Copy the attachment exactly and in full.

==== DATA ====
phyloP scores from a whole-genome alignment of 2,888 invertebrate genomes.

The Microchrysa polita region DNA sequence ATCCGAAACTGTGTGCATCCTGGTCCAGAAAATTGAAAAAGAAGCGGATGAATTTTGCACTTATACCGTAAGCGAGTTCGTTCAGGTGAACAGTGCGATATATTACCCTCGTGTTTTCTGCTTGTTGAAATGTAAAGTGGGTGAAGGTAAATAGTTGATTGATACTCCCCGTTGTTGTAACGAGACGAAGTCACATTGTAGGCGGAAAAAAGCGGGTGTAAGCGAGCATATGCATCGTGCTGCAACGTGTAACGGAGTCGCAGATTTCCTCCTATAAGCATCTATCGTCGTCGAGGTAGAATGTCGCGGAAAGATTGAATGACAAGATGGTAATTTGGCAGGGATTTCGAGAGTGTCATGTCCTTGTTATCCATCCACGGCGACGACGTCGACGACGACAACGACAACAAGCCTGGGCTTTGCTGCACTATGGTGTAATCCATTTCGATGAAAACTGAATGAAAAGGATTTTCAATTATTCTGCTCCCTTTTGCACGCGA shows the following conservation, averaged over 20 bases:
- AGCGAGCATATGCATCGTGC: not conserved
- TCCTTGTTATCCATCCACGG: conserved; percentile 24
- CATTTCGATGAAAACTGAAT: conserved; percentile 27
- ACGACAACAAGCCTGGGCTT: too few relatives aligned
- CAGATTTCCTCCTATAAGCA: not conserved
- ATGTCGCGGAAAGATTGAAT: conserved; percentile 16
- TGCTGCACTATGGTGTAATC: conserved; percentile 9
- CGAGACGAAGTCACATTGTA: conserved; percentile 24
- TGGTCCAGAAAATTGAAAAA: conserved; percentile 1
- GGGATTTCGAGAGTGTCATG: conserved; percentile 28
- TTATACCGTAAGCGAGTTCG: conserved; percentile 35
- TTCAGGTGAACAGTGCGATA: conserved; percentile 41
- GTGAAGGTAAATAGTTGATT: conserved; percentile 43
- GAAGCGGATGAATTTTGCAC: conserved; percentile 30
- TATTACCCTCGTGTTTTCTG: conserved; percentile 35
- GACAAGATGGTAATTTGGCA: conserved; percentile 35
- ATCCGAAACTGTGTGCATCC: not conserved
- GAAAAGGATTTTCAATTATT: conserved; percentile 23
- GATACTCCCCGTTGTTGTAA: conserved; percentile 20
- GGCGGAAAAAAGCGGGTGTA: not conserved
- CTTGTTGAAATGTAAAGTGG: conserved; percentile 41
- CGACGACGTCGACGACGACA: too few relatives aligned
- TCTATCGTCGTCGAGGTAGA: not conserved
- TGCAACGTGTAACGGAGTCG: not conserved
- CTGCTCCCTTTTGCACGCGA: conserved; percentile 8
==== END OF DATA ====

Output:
phyloP scores from a whole-genome alignment of 2,888 invertebrate genomes.

The Microchrysa polita region DNA sequence ATCCGAAACTGTGTGCATCCTGGTCCAGAAAATTGAAAAAGAAGCGGATGAATTTTGCACTTATACCGTAAGCGAGTTCGTTCAGGTGAACAGTGCGATATATTACCCTCGTGTTTTCTGCTTGTTGAAATGTAAAGTGGGTGAAGGTAAATAGTTGATTGATACTCCCCGTTGTTGTAACGAGACGAAGTCACATTGTAGGCGGAAAAAAGCGGGTGTAAGCGAGCATATGCATCGTGCTGCAACGTGTAACGGAGTCGCAGATTTCCTCCTATAAGCATCTATCGTCGTCGAGGTAGAATGTCGCGGAAAGATTGAATGACAAGATGGTAATTTGGCAGGGATTTCGAGAGTGTCATGTCCTTGTTATCCATCCACGGCGACGACGTCGACGACGACAACGACAACAAGCCTGGGCTTTGCTGCACTATGGTGTAATCCATTTCGATGAAAACTGAATGAAAAGGATTTTCAATTATTCTGCTCCCTTTTGCACGCGA shows the following conservation, averaged over 20 bases:
- AGCGAGCATATGCATCGTGC: not conserved
- TCCTTGTTATCCATCCACGG: conserved; percentile 24
- CATTTCGATGAAAACTGAAT: conserved; percentile 27
- ACGACAACAAGCCTGGGCTT: too few relatives aligned
- CAGATTTCCTCCTATAAGCA: not conserved
- ATGTCGCGGAAAGATTGAAT: conserved; percentile 16
- TGCTGCACTATGGTGTAATC: conserved; percentile 9
- CGAGACGAAGTCACATTGTA: conserved; percentile 24
- TGGTCCAGAAAATTGAAAAA: conserved; percentile 1
- GGGATTTCGAGAGTGTCATG: conserved; percentile 28
- TTATACCGTAAGCGAGTTCG: conserved; percentile 35
- TTCAGGTGAACAGTGCGATA: conserved; percentile 41
- GTGAAGGTAAATAGTTGATT: conserved; percentile 43
- GAAGCGGATGAATTTTGCAC: conserved; percentile 30
- TATTACCCTCGTGTTTTCTG: conserved; percentile 35
- GACAAGATGGTAATTTGGCA: conserved; percentile 35
- ATCCGAAACTGTGTGCATCC: not conserved
- GAAAAGGATTTTCAATTATT: conserved; percentile 23
- GATACTCCCCGTTGTTGTAA: conserved; percentile 20
- GGCGGAAAAAAGCGGGTGTA: not conserved
- CTTGTTGAAATGTAAAGTGG: conserved; percentile 41
- CGACGACGTCGACGACGACA: too few relatives aligned
- TCTATCGTCGTCGAGGTAGA: not conserved
- TGCAACGTGTAACGGAGTCG: not conserved
- CTGCTCCCTTTTGCACGCGA: conserved; percentile 8